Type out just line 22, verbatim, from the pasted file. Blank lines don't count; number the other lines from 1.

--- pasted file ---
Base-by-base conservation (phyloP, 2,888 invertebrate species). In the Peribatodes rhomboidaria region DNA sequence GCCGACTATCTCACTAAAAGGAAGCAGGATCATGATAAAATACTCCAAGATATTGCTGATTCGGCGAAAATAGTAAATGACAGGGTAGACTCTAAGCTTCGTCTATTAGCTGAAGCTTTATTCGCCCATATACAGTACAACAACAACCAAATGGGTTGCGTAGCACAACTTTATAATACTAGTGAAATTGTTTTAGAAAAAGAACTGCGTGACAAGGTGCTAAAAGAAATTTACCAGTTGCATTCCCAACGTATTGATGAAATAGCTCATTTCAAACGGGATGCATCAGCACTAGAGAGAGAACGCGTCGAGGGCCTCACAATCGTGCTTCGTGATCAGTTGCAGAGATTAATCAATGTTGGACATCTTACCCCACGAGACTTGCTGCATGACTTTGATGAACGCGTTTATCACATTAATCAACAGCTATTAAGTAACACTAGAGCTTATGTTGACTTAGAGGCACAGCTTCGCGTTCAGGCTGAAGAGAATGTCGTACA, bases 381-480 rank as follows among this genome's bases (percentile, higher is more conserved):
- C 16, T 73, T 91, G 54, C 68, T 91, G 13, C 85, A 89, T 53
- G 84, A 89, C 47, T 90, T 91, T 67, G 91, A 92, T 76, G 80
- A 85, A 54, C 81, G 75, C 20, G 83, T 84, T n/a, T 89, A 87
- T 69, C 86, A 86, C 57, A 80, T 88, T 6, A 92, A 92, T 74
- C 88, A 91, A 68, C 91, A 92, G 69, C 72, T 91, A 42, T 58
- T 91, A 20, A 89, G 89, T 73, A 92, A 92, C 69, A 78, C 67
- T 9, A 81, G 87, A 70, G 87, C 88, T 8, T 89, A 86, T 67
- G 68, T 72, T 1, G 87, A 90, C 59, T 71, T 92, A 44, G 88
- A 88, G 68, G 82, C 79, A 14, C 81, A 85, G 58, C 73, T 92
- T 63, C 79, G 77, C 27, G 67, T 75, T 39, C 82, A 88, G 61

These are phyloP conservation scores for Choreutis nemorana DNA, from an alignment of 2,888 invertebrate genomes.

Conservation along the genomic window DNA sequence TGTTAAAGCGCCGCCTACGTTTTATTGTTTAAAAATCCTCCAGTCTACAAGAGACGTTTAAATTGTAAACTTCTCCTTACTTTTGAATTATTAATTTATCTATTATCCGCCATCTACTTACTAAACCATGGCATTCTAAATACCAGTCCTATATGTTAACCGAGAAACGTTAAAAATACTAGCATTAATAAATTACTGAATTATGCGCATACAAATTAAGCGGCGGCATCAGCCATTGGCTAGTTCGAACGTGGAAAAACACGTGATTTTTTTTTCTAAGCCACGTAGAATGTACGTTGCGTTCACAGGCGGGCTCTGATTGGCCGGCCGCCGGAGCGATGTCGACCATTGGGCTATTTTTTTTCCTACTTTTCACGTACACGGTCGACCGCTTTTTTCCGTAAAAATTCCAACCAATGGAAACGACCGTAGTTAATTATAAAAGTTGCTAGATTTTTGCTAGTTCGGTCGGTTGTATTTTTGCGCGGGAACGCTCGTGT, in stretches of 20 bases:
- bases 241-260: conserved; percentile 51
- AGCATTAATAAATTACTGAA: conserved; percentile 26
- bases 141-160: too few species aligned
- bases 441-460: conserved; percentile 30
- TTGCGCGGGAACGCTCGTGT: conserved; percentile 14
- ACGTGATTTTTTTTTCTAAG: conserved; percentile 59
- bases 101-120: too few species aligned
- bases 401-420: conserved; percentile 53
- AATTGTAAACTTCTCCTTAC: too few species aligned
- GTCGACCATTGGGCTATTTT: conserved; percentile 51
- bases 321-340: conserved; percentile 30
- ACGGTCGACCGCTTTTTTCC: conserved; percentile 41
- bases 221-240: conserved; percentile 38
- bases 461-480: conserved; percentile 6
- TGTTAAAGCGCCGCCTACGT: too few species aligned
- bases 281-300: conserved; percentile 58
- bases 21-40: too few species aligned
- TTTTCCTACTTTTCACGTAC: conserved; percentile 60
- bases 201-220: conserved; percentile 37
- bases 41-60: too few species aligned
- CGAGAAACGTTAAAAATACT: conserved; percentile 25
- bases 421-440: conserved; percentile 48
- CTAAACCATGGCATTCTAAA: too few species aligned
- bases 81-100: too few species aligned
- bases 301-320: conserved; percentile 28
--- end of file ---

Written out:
- AATTGTAAACTTCTCCTTAC: too few species aligned